IMPACT

Here's What 5 Years Of Community Restoration Looks Like In Detroit

02/15/2015 12:17 am ET | Updated Feb 16, 2015
Humble Design

In the last five years, a quirky idea for helping others has transformed into an event that has spurred thousands of people to donate more than $85,000 to nearly 100 groups that are improving Detroit with passionate and inventive projects. And it all started with soup.

Detroit SOUP, an organization that hosts recurring community dinners to give out microgrants, is celebrating its five-year anniversary Sunday with a fundraising party. Though this weekend’s event will be a bit of a blowout, held at the city's football stadium, Detroit SOUP has built its success on giving Detroiters an easy, affordable and personal way to do good.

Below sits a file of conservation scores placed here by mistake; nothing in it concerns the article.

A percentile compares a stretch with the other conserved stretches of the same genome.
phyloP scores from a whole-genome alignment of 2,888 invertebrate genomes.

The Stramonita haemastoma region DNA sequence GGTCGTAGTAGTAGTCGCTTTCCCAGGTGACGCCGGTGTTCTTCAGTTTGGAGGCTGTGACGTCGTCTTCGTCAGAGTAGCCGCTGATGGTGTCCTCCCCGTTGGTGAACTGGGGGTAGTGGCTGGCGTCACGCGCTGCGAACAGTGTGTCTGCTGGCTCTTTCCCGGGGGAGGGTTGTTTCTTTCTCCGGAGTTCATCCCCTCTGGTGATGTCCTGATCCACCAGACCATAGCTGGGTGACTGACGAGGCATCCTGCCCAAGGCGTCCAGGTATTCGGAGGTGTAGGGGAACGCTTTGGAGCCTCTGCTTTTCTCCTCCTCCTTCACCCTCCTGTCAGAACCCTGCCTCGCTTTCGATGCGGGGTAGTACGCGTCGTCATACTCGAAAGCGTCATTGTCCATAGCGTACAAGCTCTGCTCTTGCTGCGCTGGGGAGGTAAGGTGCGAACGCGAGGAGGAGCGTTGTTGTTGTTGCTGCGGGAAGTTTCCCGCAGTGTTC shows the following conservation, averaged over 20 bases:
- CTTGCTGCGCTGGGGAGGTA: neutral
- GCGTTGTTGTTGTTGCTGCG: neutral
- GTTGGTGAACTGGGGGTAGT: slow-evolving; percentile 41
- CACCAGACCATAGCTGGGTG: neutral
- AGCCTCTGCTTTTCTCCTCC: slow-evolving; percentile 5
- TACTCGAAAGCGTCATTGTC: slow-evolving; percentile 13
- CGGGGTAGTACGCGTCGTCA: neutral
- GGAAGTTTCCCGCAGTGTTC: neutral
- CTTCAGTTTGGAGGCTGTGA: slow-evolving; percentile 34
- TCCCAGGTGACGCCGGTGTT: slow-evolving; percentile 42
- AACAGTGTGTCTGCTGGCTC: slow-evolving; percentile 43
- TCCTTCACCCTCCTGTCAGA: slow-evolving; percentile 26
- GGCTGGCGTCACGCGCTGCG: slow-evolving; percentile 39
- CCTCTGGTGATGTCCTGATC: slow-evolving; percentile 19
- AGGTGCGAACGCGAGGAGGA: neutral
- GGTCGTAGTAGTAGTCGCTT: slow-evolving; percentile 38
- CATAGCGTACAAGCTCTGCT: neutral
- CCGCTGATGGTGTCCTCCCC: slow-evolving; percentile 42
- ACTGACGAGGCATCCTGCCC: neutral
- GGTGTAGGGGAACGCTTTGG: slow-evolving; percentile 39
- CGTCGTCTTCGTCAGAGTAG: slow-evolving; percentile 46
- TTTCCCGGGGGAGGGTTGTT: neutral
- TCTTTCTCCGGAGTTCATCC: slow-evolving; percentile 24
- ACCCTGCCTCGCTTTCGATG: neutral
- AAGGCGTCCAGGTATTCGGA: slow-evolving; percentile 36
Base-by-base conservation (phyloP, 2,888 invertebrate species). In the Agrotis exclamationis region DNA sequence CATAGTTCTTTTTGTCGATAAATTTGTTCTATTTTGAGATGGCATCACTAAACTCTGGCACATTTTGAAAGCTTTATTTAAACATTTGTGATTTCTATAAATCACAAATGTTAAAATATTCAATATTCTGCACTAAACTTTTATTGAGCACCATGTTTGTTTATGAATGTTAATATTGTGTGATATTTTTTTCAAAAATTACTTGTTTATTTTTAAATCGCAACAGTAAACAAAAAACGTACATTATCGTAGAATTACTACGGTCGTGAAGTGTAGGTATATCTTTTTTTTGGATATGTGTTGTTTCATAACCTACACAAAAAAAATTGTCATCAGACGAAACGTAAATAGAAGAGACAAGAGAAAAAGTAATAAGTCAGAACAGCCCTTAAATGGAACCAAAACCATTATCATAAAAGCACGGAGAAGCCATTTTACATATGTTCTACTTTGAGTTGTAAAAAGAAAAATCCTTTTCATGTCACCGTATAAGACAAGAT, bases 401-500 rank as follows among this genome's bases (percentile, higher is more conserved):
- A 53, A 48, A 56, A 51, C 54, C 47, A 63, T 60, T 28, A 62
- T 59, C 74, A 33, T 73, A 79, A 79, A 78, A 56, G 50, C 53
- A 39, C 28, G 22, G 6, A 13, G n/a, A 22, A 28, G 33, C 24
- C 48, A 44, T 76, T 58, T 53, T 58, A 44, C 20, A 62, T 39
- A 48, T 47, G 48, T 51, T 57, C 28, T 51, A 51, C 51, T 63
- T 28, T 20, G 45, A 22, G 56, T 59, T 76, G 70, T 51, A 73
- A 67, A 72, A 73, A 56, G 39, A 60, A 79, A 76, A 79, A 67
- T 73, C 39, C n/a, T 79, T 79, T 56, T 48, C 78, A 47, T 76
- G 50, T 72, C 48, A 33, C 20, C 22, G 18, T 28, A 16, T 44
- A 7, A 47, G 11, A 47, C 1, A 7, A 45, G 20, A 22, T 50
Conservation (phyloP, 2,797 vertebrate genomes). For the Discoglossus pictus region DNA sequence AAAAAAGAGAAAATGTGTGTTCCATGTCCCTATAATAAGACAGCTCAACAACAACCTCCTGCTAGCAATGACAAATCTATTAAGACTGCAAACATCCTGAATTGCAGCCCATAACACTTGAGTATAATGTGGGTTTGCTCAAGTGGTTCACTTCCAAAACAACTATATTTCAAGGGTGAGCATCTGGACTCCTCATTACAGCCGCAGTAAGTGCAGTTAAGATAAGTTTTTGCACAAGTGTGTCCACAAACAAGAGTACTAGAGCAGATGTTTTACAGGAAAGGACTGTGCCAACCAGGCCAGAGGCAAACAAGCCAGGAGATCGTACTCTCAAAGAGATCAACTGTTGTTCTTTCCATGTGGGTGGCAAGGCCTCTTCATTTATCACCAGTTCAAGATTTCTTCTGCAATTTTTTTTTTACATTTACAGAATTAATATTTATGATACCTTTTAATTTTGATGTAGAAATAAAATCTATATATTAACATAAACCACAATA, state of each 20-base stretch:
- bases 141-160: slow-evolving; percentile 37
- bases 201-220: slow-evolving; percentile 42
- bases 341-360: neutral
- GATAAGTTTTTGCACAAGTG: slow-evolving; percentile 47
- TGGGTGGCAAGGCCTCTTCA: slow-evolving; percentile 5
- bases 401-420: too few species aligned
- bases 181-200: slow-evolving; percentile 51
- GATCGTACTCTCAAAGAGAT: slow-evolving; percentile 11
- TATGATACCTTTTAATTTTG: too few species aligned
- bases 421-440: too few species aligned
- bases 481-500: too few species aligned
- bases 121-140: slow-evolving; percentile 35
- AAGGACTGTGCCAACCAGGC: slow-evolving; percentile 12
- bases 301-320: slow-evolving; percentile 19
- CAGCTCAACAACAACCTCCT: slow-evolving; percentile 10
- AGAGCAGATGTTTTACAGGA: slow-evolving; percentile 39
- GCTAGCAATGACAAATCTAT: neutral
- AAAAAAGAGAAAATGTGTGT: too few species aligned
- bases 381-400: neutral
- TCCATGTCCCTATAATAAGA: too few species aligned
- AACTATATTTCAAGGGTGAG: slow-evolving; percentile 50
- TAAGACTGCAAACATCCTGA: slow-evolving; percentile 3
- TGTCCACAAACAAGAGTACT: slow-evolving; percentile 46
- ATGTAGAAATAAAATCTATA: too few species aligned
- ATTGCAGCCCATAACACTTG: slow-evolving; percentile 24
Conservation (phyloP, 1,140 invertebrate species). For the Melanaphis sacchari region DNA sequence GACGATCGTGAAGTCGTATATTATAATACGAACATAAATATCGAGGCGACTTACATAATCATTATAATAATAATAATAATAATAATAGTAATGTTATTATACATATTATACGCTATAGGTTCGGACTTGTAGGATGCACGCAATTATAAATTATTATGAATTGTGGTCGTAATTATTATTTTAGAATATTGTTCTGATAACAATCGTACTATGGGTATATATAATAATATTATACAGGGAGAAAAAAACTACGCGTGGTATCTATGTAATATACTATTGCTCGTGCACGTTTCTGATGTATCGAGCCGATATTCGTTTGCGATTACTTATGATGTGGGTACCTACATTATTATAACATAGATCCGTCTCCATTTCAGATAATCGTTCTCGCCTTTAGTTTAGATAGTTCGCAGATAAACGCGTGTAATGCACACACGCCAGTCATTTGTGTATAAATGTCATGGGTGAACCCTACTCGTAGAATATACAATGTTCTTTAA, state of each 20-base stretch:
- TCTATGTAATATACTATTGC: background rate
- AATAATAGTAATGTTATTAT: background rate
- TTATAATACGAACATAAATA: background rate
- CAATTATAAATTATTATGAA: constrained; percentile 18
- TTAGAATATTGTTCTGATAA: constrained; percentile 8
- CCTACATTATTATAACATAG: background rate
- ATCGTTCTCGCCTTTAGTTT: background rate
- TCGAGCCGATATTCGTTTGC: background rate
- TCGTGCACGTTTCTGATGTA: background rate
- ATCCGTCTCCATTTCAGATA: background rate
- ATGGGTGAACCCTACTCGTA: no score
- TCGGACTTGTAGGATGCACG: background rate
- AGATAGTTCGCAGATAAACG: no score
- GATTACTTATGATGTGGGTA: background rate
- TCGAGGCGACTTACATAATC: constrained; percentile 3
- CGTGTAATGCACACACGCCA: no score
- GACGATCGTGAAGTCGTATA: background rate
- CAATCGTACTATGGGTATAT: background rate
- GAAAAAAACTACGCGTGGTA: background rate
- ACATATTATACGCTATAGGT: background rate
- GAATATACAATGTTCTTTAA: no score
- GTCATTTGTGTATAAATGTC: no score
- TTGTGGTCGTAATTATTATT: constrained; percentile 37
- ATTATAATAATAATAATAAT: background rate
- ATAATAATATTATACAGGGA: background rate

For the monthly dinners, attendees pay a $5 suggested donation to eat a meal of soup and salad and hear four presentations, each under four minutes long, from people seeking funds, whether for a community radio station, literacy program, kids’ four-square tournament or anything else that benefits the community. Then, the audience votes for their favorite, and the winner takes all the donations home. The total award varies by event, ranging from a couple hundred dollars to over $4,000 (that one went to a woman starting a flower farm).

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Kaherl speaks at a recent Detroit SOUP dinner. Photo by Kenny "Karpov" Corbin.